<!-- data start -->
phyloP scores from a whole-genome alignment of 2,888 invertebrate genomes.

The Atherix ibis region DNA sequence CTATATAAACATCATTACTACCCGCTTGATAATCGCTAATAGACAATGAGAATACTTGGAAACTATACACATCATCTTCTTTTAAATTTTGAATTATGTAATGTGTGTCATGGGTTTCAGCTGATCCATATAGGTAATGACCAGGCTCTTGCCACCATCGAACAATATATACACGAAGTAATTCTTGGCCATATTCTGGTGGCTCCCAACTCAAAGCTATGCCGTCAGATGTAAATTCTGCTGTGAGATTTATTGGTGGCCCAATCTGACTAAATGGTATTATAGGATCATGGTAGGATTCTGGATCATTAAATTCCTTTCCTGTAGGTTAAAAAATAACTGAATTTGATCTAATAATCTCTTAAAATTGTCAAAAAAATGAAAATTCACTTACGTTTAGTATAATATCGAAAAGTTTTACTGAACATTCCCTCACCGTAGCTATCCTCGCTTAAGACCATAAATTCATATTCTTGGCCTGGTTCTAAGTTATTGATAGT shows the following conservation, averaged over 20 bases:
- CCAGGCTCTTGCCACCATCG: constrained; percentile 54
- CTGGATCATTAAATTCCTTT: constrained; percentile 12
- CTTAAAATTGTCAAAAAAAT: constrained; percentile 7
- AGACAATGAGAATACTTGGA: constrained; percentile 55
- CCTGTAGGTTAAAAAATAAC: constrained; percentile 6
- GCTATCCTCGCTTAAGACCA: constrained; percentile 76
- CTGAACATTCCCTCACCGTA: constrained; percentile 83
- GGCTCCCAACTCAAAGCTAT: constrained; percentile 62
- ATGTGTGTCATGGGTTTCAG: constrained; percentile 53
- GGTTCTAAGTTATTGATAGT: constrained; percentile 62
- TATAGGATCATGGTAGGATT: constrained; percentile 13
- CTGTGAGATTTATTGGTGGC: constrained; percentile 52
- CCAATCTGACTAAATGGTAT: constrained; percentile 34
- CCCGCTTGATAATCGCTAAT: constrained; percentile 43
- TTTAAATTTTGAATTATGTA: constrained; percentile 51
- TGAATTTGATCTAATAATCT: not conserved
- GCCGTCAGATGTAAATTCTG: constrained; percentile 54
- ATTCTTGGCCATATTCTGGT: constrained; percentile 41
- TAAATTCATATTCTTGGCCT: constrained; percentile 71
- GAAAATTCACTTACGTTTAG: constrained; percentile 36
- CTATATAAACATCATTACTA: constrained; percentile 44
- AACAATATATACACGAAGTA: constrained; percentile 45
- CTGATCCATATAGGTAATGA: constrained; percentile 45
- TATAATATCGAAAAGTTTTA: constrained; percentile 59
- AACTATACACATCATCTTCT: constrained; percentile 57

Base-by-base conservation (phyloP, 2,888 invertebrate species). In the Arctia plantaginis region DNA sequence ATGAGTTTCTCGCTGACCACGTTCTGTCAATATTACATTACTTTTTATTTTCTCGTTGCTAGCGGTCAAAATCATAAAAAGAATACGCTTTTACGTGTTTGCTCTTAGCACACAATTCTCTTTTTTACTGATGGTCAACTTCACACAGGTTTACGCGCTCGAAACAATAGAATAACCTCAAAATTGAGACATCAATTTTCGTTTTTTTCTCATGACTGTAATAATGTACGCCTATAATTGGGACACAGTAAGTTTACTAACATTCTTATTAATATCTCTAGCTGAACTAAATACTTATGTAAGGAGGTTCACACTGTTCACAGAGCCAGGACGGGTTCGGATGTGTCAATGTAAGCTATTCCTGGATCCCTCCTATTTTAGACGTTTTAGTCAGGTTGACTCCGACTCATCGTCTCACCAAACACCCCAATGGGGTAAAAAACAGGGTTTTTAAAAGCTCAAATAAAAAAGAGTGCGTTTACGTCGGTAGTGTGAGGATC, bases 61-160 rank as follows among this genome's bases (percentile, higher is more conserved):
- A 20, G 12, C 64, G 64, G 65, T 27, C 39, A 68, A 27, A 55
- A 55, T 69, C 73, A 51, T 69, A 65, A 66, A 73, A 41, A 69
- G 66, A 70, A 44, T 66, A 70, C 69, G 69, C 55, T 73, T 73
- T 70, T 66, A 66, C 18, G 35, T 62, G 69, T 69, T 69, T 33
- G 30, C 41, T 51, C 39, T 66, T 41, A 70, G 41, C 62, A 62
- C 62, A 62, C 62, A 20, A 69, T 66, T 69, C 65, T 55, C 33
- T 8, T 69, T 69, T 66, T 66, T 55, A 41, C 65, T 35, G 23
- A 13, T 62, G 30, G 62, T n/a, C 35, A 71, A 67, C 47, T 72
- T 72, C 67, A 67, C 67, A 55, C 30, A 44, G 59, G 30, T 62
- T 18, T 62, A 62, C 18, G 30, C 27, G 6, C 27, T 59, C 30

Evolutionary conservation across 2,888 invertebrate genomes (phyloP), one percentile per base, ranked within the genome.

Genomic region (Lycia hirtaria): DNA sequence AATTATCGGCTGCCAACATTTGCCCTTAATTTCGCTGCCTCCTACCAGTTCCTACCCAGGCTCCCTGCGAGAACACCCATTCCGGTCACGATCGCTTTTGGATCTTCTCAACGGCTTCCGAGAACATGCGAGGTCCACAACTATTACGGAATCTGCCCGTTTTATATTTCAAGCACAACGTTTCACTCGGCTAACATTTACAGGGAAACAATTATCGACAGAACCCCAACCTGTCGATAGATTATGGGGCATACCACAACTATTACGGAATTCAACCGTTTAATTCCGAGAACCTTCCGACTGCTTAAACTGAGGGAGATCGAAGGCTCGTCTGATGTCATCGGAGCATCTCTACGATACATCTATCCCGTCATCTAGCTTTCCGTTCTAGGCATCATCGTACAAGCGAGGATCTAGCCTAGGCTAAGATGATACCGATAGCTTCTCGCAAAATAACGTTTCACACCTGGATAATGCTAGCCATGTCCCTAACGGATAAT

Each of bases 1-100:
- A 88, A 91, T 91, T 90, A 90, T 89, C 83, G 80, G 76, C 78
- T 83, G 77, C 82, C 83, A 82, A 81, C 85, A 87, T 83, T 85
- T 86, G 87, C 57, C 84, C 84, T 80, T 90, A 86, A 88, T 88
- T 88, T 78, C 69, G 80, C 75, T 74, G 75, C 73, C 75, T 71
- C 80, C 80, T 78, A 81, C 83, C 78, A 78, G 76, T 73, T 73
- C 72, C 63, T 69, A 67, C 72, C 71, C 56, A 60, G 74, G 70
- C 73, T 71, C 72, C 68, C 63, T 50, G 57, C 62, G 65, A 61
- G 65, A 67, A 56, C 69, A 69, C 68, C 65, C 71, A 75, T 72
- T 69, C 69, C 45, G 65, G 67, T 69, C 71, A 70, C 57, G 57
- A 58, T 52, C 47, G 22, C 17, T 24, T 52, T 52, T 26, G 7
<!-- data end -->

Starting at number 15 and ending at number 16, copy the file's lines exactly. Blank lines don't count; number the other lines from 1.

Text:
- CCAATCTGACTAAATGGTAT: constrained; percentile 34
- CCCGCTTGATAATCGCTAAT: constrained; percentile 43